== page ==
Manufacturer's Suggested Retail Price (MSRP), also known as "sticker" price, is a recommended selling price that automakers give a new car that is above the invoice price paid by the dealer. It is a price that does not include any options that can be added to a particular car style. When shown as a range, the prices are starting MSRPs, without options, for multiple styles for that model.
This price range reflects the Kelley Blue Book Suggested Retail value for all trim levels, but not necessarily all available options.
The Kelley Blue Book Suggested Retail value represents the amount an auto dealer might ask for a specific vehicle; the actual sale price will vary. A vehicle's popularity, condition, warranty, color and local market conditions are factors involved in determining a final price. The retail value is not a trade-in or private party value.
The Suggested Retail value assumes that the vehicle has been fully reconditioned and has a clean title history. The Suggested Retail value also allows for advertising, sales commissions, insurance and other costs of doing business as a dealer. Most vehicles offered at this price have passed an inspection, and some may carry a warranty. Vehicle mileage is assumed to be normal or below normal.
Best Bets get above-average mpg, class-average or better reliability, class-average or better crash-test ratings, and our recommendation.
By Rick Popely
June 19, 2001
Vehicle Overview No changes are in store this year for the tiny two-door Swift hatchback the shortest car available in the United States. The Swift is similar to the Chevrolet Metro, and both are built at a Canadian plant jointly owned by Suzuki and General Motors. GM owns a stake in Suzuki, and the two companies also share the Suzuki Vitara/Chevy Tracker sport utility vehicles.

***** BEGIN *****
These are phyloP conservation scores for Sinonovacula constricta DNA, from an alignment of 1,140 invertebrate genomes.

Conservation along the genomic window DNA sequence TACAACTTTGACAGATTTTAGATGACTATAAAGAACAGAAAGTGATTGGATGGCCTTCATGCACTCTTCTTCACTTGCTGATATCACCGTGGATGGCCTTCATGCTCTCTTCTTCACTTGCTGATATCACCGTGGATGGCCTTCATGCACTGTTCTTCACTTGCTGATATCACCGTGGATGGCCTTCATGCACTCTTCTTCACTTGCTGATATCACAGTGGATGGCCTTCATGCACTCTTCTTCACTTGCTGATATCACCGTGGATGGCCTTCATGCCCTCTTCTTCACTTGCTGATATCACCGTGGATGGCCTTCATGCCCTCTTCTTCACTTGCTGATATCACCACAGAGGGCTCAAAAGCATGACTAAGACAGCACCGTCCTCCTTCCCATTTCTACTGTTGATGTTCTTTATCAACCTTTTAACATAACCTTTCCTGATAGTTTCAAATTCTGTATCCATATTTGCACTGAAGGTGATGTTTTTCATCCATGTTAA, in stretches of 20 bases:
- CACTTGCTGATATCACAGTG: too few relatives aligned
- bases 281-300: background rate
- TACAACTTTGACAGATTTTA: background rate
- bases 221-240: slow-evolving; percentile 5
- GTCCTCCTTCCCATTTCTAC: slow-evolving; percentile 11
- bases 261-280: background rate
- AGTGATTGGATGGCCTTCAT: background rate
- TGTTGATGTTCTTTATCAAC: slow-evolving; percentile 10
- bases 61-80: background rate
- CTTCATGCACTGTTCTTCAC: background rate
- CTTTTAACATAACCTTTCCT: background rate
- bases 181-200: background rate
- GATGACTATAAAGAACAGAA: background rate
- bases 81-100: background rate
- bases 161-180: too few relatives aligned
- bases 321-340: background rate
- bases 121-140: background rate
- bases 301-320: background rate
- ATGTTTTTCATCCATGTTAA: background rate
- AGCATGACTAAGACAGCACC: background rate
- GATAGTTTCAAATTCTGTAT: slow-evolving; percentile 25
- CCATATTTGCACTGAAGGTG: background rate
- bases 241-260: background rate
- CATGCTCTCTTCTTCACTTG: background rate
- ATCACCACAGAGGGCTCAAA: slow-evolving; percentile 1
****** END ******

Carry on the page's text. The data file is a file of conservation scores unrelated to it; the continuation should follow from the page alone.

The Swift comes only as a two-door hatchback, while the Metro now comes only as a four-door sedan. This year, the Metro is available only for fleet sales. Both models may be discontinued at the end of the 2001 model year.
Exterior At 149 inches from bumper to bumper, the Swift hatchback is about 11 inches shorter than the Daewoo Lanos hatchback and 17 inches shorter than the Hyundai Accent.
Interior Though Suzuki says the Swift holds four, the rear seat is tight for anyone over about 5 feet 8 inches tall, and there is little room for climbing in and out of the backseat. Suzuki lists cargo volume at a modest 8.4 cubic feet, but the rear seatback folds for additional room.
The Swift comes in GA and GS price levels, and air conditioning comes only on the more expensive GS.
Under the Hood The 1.3-liter four-cylinder engine produces 79 horsepower and yields an EPA-estimated fuel economy of 36 mpg city and 42 mpg highway with the standard five-speed manual transmission. EPA ratings fall to 30 mpg city and 34 mpg highway with the optional three-speed automatic, but the Swift is among the highest rated gasoline-powered cars on the market.